Writer's block is no fun.
I recently went through a brief bout of it. For my creative writing class, I was asked to write a short story. Being a sci-fi fanatic, I wanted to do a piece in that genre.
It was a Saturday afternoon and I put on some choice jazz music to get me in the zone. I knew I wanted to write a story about an android. It's a classic SF trope, so I sat down in front of my computer. I was all set.
I had a name for my protagonist ("Reggie"). Also, I had a vague idea that I wanted to do a love story about a female android being passed off as a human. I even had a title in mind—I would call this tale The Necklace. And yes, a necklace would be my MacGuffin.
I typed for a half-hour or so, and I reached the end of page one.
And then... nothing.
After writing that one page, I was stuck. I had set up the story—a lonely man purchases a female android who is an identical copy of his former lover—but now I was questioning the plausibility of it all.
In order to write a good SF story, an author must achieve the suspension of disbelief.
That "suspension" was tripping me up. Who made the android? How was it designed to resemble a real human being? If Reggie buys the android, how does he explain this situation to his friends? Won't they notice that the automaton resembles his ex-lover? If the ex-lover finds out, how will she react?
Questions like these were invading my mind.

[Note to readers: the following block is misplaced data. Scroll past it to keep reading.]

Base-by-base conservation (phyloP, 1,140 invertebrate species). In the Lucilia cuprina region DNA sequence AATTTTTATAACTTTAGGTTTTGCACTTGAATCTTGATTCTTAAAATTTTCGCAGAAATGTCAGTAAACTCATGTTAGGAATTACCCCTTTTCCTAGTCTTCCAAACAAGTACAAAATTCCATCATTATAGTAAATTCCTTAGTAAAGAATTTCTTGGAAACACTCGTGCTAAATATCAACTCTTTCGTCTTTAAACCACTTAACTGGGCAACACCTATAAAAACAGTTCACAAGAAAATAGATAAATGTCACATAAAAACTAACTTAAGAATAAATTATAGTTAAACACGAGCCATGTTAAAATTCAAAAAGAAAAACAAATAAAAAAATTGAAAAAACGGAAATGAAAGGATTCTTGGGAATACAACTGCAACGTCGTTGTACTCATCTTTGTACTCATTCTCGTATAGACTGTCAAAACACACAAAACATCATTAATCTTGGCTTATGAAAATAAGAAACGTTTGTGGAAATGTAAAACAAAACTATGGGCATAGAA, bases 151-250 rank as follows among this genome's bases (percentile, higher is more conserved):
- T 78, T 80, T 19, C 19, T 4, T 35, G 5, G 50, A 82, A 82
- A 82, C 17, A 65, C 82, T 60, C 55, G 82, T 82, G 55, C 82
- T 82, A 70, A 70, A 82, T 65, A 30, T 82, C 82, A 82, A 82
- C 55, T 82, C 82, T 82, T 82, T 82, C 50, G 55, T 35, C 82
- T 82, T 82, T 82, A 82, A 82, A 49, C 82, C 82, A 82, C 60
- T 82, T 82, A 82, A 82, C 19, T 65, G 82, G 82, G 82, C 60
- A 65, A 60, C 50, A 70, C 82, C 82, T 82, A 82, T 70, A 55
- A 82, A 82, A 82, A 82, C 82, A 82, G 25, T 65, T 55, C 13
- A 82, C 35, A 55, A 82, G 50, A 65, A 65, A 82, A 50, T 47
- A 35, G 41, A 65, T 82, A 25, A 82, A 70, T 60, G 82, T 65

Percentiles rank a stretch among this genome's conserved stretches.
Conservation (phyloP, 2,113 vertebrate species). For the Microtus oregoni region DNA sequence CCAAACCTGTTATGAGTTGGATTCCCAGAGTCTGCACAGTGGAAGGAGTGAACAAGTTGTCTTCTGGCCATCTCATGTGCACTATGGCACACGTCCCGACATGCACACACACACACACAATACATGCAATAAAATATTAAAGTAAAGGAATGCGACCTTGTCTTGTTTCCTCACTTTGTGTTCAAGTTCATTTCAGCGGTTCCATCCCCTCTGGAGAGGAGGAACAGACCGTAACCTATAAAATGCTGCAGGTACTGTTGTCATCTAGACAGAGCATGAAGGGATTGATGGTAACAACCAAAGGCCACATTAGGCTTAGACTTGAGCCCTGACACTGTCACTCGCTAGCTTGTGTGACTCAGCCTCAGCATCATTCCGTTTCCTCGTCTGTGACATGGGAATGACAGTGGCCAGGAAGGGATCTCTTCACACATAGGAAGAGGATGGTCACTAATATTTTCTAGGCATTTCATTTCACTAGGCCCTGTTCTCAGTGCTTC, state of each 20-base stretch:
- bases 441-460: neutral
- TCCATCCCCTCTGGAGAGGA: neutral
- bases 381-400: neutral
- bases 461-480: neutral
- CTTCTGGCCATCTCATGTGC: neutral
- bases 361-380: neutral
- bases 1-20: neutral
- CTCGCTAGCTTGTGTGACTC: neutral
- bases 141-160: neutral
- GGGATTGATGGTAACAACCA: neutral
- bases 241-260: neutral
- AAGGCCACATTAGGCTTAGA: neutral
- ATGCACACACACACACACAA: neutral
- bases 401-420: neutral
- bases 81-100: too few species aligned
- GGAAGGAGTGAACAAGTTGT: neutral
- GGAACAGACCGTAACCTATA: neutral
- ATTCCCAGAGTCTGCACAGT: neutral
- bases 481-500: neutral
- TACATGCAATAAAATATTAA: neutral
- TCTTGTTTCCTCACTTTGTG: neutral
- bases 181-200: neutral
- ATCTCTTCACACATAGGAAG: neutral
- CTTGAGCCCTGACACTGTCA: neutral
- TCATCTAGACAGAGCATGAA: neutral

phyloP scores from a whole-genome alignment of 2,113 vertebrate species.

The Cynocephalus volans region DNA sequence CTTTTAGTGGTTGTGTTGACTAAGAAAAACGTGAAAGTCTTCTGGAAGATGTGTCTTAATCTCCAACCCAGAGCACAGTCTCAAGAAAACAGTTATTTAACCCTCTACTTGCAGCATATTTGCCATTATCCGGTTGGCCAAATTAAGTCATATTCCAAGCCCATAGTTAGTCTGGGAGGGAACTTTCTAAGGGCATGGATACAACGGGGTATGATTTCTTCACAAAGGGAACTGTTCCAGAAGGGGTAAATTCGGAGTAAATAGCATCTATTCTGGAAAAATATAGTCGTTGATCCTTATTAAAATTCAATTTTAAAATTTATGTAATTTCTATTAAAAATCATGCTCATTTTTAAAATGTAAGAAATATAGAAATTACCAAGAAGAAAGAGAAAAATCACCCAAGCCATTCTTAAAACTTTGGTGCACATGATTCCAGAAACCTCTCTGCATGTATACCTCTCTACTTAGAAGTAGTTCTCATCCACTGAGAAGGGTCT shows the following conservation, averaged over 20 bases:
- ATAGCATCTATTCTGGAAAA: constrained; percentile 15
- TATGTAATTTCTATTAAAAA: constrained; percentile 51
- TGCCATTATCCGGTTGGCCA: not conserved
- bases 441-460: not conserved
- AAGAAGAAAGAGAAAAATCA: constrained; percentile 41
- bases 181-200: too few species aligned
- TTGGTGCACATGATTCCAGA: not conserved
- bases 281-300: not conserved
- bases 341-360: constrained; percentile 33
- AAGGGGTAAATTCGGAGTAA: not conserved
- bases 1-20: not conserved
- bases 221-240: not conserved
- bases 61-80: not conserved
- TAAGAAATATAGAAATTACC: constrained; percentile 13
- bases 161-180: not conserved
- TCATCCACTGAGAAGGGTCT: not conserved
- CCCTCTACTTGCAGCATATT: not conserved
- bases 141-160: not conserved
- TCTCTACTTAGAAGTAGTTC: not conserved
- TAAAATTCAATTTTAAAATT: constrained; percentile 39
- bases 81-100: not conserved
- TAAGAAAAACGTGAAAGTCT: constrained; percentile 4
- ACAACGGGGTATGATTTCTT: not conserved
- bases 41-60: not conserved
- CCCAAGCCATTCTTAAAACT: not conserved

I needed some advice.
I remembered what the distinguished SF writer Orson Scott Card once said: "Writer's block is my unconscious mind telling me that something is either unbelievable or unimportant to me... (It) is never solved by forcing oneself to write through it."
That settled things for me. I realized that my idea was too ambitious and it wouldn't fit into the confines of a five-page story.
Therefore, I would set the idea aside and do something entirely different.
I ended up writing a nostalgic and realistic story about a family cat.
I can write a spec-fic story. I wrote a weird fiction tale a few weeks back about a troubled young boy and his pet praying mantis.
But on that day, SF wasn't going to happen.
Win some, lose some.
Alec Greenfield graduated from Carleton University with a degree in history. After that, he taught English in South Korea for 14 years. He is fascinated by writers who are daring or unique. Besides spec-fic, his interests include movies, travel, politics, karaoke, and Kierkegaard. He lives in Ottawa.